About Beth: Now the owner, president and CEO of Sparboe Farms, Beth Sparboe Schnell began work at her father’s business in 1985. “Certainly in my case, I grew up in the business, watching my dad wrestle with it as it grew. Even when I came back to the business in 1985, it was already a very different business from the one I grew up in. Back then, our business was local; our customers, local grocers, paid us cash out of the till. Today we have a wide variety of customers, many still local but also many national and international customers.
“I loved the simplicity of our business at one point and now I love the complexity. The challenges are greater and require much different leadership, management and execution skills. The work demands more of people at every level. It is dramatically different than when I was starting out.”
Let’s talk about how the company has grown.
“Sparboe is a family business and this comes through in the way we work with our people – employees and our customers. The other day, a customer said, ‘You guys have always been an industry leader. Now, others are catching up to you. What is your next deal?’ I told him, ‘Our innovation comes from you and what you and what you are working on. As one of your suppliers, what we do next is based on figuring out how we can help you do what you’re trying to do, better.’
“We are also resilient. There is always an issue. It might be a disease outbreak, corn prices going up, or egg prices going down. We can’t be rigid. We have to be resilient and tough.”
When you think about your company’s performance chain, where do you start?
“Well, it starts with yield or production, making sure we are capturing and not wasting value all the way through the performance chain. Starting with: for every pound of chicken feed we buy, are we getting the right number of eggs? We have an intense focus on yield.
“Next, I think about the complex collection of interrelated activities. In our business, it is not so many ingredients. It is having hands-on management making sure everything is done through the entire process.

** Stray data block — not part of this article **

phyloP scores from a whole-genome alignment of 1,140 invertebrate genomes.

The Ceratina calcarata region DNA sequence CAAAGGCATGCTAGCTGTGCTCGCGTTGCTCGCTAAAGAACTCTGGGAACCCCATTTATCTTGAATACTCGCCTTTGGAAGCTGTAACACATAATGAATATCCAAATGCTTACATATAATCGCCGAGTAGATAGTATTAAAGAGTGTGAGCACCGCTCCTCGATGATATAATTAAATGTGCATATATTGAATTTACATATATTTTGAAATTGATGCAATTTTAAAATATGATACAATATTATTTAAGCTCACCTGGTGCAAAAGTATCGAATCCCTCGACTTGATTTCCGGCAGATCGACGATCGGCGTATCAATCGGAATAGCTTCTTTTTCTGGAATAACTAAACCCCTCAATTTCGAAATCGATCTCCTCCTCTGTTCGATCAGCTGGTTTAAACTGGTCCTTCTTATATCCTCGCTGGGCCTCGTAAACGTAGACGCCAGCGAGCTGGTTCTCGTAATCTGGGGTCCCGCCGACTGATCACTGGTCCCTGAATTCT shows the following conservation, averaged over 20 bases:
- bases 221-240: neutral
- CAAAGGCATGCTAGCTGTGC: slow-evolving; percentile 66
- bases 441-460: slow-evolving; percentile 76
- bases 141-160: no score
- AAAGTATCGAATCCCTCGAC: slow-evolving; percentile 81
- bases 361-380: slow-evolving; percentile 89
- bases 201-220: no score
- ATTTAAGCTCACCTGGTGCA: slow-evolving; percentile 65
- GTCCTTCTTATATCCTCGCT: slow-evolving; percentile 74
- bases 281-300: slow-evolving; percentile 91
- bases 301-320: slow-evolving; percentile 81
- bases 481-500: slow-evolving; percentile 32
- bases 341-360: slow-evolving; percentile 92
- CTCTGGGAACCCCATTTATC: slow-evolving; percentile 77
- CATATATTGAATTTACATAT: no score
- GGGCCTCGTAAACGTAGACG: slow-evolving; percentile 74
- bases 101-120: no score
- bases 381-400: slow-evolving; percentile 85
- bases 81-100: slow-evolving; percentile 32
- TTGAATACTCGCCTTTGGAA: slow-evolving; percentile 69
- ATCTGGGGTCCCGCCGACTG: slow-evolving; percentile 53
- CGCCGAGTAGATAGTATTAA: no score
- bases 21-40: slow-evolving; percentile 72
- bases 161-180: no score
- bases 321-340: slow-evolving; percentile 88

“It all starts with good chickens and quality feed. The better we care for the chickens, the better we produce. The better we produce, the better our plants, processing and our distribution work.”
Can you relate to how speed, predictability, flexibility and leverage play a role in the way Sparboe operates?
“For us, speed is most important in the customer order process. Given the perishable nature of our products, we need to be able to respond quickly. However, the shorter the lead time for the customer, the more challenging it is for us. It becomes a balance of customer satisfaction and plant efficiency.
“Predictability shows up in sales as well. We know the heavy buying periods – for example, buying more eggs at Easter. The flocks are predictable. Other things throughout the process are not predictable. Something is always changing. In this business, you have to thrive in a chaotic world. It is a commodity world where the products are highly perishable and time is always a challenge.
“Flexibility is required for constantly changing requirements. We don’t do thing the way we did them three years ago. The source of the changes can be customers, competition, regulations or consumer buying habits.
“Leverage in this business is about people. Our people are truly our greatest assets whether they work in nutrition, production or sales. Across the company, we tap into our specialists and leverage their knowledge.
“The fact is that 98-99% of the time, our employees do the right thing, and customer orders are on time and accurate. Our hens produce safe, affordable, nutritious eggs for hundreds of customers in dozens of states, and we feed millions of Americans every day.”